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Abstract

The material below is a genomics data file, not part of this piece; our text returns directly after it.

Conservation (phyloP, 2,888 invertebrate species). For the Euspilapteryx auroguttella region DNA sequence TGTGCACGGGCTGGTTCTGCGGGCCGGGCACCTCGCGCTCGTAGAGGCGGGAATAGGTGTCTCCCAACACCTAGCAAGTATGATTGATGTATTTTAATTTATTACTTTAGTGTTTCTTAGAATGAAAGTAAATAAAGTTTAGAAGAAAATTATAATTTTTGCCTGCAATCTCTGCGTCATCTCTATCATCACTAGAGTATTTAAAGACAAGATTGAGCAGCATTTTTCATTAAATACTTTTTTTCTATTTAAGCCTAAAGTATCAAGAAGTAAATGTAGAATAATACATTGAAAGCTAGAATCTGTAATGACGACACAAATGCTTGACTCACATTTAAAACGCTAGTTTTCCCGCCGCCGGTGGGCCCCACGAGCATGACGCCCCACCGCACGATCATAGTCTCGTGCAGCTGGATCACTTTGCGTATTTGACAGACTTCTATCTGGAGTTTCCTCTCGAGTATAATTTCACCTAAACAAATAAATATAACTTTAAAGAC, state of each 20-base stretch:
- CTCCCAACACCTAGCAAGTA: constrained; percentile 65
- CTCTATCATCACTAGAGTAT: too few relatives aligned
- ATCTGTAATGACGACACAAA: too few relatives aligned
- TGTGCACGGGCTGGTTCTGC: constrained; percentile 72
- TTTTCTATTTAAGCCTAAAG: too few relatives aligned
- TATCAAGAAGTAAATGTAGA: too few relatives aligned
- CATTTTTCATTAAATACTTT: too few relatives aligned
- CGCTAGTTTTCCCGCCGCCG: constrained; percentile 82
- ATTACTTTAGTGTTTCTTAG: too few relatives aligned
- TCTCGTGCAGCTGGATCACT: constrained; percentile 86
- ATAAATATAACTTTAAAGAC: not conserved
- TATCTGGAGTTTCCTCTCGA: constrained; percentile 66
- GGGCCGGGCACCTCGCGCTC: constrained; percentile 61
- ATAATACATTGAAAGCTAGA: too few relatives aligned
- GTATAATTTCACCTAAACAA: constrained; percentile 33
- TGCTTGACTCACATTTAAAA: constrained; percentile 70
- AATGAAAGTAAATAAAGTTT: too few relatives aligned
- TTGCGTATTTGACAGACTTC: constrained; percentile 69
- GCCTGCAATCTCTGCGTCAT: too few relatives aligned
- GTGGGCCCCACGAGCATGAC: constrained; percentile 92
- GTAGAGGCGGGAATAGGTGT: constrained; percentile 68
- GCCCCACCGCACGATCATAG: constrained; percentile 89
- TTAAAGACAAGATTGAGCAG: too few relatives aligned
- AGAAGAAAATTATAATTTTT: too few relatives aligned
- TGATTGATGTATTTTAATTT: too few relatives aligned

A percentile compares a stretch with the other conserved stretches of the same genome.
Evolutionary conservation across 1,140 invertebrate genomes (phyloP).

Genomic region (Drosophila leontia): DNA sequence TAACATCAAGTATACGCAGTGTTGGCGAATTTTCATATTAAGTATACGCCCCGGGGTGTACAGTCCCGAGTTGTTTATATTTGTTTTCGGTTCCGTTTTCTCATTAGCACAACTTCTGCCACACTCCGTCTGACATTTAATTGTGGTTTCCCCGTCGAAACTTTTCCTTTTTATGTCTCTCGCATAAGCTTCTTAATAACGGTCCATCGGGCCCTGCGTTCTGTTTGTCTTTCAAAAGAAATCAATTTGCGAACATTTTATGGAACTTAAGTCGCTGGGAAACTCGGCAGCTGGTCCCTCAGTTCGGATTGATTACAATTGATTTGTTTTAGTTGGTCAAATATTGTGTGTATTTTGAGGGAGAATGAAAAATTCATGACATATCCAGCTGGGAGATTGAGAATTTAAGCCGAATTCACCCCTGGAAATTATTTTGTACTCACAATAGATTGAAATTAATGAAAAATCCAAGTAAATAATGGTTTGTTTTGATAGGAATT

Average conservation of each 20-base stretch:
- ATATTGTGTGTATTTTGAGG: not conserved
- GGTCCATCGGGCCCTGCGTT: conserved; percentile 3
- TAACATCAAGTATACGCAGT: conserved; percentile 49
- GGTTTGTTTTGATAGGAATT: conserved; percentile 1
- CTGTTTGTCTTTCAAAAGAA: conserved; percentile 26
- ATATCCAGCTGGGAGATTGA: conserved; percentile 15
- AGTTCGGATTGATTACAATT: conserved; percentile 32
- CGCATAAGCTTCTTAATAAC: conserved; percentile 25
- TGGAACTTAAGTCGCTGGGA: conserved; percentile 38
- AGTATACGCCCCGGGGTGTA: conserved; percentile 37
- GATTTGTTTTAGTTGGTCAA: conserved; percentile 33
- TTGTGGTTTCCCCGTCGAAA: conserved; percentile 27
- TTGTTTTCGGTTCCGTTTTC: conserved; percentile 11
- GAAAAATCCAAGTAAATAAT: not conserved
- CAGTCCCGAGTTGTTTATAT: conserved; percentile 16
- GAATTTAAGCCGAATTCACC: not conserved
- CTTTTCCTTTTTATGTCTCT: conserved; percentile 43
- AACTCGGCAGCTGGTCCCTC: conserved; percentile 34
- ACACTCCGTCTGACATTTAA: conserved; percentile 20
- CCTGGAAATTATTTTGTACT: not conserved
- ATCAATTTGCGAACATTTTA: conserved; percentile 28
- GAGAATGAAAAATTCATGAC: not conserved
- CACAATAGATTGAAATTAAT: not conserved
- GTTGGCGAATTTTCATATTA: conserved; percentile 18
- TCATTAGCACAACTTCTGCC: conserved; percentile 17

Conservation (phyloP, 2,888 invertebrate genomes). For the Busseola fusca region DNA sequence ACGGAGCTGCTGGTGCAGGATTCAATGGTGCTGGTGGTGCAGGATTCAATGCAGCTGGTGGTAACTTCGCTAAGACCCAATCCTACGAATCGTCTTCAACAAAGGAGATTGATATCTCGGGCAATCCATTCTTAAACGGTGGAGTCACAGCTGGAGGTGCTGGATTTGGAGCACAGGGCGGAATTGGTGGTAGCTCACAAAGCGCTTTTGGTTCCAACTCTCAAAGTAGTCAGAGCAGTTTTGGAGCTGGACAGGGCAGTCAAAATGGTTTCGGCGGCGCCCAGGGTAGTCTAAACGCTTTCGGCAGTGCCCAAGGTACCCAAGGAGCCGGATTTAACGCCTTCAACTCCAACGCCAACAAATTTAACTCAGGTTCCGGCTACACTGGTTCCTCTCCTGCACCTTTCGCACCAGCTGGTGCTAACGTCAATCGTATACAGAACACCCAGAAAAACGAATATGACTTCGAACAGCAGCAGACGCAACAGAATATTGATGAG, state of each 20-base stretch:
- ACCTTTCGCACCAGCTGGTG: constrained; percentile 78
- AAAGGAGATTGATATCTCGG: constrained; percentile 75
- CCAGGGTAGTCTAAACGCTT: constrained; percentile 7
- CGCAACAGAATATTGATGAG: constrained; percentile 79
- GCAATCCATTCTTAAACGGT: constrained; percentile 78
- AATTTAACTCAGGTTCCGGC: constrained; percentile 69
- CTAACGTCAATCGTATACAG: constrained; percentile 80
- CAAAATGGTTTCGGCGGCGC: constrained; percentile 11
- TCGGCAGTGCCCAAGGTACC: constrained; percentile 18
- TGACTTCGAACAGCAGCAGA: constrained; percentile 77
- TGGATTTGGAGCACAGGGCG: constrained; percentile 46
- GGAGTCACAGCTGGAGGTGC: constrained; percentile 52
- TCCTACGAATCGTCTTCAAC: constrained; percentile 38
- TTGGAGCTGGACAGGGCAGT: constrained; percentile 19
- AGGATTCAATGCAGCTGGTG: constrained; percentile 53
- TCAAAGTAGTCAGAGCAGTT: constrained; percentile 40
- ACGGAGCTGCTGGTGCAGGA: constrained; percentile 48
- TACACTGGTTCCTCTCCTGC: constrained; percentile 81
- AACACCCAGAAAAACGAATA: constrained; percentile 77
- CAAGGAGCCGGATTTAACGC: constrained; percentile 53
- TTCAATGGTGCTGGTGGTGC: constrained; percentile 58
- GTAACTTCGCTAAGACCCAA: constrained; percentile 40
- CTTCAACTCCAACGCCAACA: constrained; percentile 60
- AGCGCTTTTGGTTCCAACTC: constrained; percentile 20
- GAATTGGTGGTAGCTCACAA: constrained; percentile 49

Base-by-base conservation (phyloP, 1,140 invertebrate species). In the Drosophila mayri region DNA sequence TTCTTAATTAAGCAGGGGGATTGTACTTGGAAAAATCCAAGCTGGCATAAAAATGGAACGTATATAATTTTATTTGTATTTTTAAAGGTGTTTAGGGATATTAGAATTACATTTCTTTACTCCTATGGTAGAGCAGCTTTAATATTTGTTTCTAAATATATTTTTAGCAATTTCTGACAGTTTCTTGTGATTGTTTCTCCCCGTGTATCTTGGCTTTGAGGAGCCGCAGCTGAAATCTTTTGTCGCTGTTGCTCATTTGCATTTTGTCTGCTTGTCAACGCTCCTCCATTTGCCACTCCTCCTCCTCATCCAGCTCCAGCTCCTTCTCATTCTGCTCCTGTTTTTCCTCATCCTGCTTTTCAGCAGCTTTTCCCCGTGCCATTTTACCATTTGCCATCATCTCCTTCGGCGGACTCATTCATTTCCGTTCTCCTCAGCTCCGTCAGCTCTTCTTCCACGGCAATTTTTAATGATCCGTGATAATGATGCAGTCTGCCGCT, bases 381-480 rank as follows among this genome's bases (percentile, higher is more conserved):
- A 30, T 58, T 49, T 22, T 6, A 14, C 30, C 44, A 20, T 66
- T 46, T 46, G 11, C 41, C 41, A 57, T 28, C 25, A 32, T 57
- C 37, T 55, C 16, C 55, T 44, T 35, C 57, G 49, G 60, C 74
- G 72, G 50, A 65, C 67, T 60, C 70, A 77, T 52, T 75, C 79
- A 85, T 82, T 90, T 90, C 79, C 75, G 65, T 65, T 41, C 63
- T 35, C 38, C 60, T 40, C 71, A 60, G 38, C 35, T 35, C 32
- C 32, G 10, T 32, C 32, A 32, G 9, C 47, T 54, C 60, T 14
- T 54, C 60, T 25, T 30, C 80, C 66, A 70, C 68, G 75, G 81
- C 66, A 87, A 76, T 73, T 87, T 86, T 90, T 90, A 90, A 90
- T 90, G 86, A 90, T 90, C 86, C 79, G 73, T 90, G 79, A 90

In Kenya, trade policy reforms in the cereals sector were initiated as a key component of the economy-wide structural adjustment programmes (SAPs) during the mid 1980s. The SAPs were later strengthened and made irreversible by Kenya’s commitments at the multilateral trade negotiations. However, the welfare effects of these trade policy reforms remain controversial. This paper to quantifies the market and welfare impacts of trade liberalization in Kenya’s maize sector using a partial equilibrium model with market interrelationships at the farm, wholesale and retail levels. The model is calibrated to simulate a 24 percent reduction in maize import tariffs and a complete abolition of tariffs. The simulations results suggest that tariff reductions yield price decreases across the three market levels. The declining prices increase maize consumption but reduce domestic production. Consequently, consumer surplus increases while producer surplus decreases. However, the gain in consumer surplus is not sufficient to compensate the loss in producer surplus. Thus, the implementation of the multilateral agricultural trade agreement is likely to leave Kenya’s maize sector worse off and cannot be considered as a viable policy based on the compensation principle.

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